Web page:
Further, with colleagues from Manchester and Berlin he has developed an evaluation concept on the European Lead Market Initiative and also worked on the framework conditions for innovation for NESTA. Before joining Manchester University in 2007, he was Head of the Department Innovation Systems and Policy at the Fraunhofer Institute for Systems and Innovation Research (ISI), Germany. Since October 2010 he has been a board member of the new association of leading European institutes for studies of policies for research and innovation policies (EU SPRI FORUM).

 



 

The Compendium of Evidence on the Effectiveness of Innovation Policy

The compendium is organised around 20 topics of innovation policy categorised primarily according to their policy objectives. A comprehensive review of evidence and key sources on each topic is provided. The topic reports, key sources and other sources are all searchable.

This project develops a compendium of evidence on the effectiveness of innovation policy. To present the evidence, we have built a typology of innovation policy measures, based not only on the previous typologies of innovation policy (INNO-Policy Trendchart, Cunningham et al. (2008), Edler et al (2010) and Edler and Georghiou (2007)) but also on the availability of evidence. For each type of innovation policy, we present the evidence base in a report reinforced by summaries of key sources. To access a report, please click on the type of the relevant innovation policy in the below table. Please note that as the project is still on-going some of the topic reports may not be available at this time.



 

News

Invitation to an Expert Seminar: Innovation Policies: What works?

Governments around the world have implemented a wide range of policies to encourage innovation and stimulate economic growth. Yet the hard evidence about what works (and where and why), is often limited and always widely dispersed. In partnership with the Nesta, the Manchester Institute of Innovation Research (MIoIR) is creating a compendium of existing evidence on the effectiveness of a range of innovation policy tools, based on comprehensive literature reviews.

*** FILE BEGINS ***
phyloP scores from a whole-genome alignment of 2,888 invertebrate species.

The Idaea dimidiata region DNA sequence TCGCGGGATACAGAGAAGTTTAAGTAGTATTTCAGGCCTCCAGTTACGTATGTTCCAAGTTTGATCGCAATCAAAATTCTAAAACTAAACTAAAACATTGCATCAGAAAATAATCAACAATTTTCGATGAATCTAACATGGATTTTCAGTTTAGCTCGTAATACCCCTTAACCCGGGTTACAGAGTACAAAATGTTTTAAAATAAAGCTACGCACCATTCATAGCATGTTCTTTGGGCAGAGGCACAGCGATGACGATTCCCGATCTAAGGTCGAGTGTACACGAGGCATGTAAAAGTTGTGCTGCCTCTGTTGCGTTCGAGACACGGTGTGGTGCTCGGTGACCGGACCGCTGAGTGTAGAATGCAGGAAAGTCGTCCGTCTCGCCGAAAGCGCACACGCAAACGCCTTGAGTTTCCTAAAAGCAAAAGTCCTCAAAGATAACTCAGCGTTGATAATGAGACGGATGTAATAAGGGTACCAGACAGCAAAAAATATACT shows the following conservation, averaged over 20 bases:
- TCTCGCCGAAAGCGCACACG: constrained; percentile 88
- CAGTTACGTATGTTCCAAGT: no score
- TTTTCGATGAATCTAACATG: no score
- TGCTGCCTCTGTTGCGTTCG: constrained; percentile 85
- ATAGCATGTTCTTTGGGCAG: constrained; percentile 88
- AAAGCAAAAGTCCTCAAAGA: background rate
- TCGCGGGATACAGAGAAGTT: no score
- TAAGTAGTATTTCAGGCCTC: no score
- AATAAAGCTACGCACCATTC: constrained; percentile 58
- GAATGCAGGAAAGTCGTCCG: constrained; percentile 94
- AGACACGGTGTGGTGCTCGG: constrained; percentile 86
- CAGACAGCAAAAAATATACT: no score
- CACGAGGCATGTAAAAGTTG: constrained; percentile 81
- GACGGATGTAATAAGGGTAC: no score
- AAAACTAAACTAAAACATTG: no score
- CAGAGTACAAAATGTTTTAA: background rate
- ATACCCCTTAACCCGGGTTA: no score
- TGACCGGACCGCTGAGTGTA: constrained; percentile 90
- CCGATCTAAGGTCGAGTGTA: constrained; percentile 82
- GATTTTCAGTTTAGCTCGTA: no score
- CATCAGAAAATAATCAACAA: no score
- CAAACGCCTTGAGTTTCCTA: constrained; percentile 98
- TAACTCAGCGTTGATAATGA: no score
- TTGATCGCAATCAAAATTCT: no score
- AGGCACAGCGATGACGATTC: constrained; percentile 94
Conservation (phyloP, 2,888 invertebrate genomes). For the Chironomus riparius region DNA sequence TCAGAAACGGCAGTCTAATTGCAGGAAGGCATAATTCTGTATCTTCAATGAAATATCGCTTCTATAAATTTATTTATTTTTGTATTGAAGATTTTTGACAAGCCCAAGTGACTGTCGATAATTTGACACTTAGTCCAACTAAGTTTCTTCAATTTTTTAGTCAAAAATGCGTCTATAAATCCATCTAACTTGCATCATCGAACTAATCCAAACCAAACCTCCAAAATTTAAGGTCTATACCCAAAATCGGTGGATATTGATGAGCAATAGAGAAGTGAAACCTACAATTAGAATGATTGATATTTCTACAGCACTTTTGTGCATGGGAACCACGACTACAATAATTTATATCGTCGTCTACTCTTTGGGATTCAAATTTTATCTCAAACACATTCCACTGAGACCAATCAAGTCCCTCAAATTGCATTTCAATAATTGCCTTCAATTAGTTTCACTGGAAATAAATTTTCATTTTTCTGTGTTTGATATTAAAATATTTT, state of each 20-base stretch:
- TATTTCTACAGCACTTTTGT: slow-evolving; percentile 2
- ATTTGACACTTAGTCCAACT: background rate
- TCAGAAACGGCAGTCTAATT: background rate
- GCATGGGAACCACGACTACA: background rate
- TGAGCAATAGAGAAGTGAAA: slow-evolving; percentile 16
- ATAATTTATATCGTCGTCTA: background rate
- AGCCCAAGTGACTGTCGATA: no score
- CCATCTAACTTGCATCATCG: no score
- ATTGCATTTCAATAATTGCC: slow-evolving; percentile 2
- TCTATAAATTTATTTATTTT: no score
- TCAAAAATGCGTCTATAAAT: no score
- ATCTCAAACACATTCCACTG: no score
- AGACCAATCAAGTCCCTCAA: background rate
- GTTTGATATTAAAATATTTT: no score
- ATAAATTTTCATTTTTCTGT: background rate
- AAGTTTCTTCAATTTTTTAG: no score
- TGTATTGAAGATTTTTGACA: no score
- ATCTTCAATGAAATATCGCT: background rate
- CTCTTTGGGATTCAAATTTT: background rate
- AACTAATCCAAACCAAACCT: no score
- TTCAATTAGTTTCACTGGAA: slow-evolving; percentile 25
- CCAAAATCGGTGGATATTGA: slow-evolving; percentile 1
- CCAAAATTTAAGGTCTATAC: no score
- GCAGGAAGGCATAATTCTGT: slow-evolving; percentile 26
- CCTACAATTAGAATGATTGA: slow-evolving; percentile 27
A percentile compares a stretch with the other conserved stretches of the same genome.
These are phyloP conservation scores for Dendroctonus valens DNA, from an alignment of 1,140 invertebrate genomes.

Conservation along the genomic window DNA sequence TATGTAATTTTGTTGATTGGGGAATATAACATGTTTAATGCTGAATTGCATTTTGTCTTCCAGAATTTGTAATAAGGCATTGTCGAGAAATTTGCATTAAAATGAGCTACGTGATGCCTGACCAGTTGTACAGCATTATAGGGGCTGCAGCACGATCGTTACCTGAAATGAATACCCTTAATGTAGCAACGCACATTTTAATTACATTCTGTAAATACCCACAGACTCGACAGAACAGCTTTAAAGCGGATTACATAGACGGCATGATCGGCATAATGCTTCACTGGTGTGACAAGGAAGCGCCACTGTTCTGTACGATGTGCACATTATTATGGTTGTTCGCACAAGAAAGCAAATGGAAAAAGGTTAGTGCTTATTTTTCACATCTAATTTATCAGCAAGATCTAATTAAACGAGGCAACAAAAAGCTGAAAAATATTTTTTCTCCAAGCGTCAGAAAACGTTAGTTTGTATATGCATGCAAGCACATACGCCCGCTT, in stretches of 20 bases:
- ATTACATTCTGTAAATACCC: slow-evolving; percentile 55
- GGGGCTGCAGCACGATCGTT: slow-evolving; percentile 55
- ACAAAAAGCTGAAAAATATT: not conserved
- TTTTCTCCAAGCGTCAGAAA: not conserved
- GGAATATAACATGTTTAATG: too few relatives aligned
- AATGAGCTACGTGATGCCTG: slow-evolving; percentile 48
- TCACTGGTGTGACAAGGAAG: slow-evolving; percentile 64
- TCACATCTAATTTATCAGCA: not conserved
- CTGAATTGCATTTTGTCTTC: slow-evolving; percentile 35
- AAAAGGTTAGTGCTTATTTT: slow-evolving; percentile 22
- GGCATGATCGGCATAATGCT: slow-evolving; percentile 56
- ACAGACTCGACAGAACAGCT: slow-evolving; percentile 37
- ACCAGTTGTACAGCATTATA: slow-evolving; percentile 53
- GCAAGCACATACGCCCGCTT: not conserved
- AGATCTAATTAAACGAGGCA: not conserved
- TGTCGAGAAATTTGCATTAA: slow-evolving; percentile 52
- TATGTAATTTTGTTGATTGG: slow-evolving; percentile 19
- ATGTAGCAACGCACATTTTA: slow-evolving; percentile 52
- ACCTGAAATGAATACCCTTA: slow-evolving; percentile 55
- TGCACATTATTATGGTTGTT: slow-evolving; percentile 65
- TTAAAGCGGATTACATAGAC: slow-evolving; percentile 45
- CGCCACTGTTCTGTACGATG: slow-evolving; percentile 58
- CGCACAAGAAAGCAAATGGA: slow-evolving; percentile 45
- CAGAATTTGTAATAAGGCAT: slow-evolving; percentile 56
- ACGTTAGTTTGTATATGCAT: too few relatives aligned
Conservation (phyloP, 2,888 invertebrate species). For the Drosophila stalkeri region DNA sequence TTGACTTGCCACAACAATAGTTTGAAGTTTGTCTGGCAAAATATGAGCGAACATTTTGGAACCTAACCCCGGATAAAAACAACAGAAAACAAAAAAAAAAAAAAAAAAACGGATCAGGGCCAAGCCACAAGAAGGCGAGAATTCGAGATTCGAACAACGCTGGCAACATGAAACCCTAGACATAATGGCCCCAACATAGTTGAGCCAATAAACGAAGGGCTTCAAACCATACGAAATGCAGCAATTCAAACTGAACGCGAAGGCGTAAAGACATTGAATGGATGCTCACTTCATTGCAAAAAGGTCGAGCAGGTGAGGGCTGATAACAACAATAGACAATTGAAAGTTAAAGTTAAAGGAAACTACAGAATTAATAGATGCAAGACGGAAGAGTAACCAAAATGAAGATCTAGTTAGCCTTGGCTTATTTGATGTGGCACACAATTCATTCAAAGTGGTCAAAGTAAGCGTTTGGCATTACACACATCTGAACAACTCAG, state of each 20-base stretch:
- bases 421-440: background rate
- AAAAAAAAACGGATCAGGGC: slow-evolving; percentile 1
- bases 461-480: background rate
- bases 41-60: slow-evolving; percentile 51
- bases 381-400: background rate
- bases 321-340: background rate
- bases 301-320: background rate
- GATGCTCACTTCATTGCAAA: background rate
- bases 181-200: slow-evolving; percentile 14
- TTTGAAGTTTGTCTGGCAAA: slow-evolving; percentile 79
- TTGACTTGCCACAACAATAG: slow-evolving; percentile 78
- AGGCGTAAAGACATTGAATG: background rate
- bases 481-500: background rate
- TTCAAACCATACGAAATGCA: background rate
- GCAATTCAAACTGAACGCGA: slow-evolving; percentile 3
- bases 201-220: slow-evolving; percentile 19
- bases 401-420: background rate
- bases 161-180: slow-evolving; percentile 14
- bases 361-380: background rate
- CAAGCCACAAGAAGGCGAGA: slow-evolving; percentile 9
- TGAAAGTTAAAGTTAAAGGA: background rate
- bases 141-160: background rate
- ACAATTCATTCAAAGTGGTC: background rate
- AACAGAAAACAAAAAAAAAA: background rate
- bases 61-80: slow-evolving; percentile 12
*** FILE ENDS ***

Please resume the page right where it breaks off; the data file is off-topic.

The third in the compendium seminar series, this event will focus on the evidence for effectiveness relating to four types of policy interventions intended to drive innovation:

  • Direct financial support for innovation
  • Improving access to capital for innovation
  • Entrepreneurship schemes
  • Innovation management
  • support and advisory services

review of the literature in each area will be presented for discussion and debate.

Reports to be presented will be uploaded about a week before the seminar. This event is aimed at academics and policymakers at all levels who wish to ensure that future policies to support innovation are based on a broad evidence base. There is no charge to participate. Previous reports are available in the project website.

Date: Tuesday 28th September
Time: 11:00 - 13:00 (registration will open at 10:30)
Venue: 10.08, Harold Hankins Building, Manchester Institute of Innovation Research,Manchester Business School, University of Manchester


ESF / STOA conference on "Science of Innovation"

Prof. Jakob Edler introduces the Compendium of Evidence on Innovation Policy Project in a speech on Evidence-based innovation policy? Merits, limits and challenges of policy analysis" to be given to the ESF / STOA conference on "Science of Innovation", February 28 2011.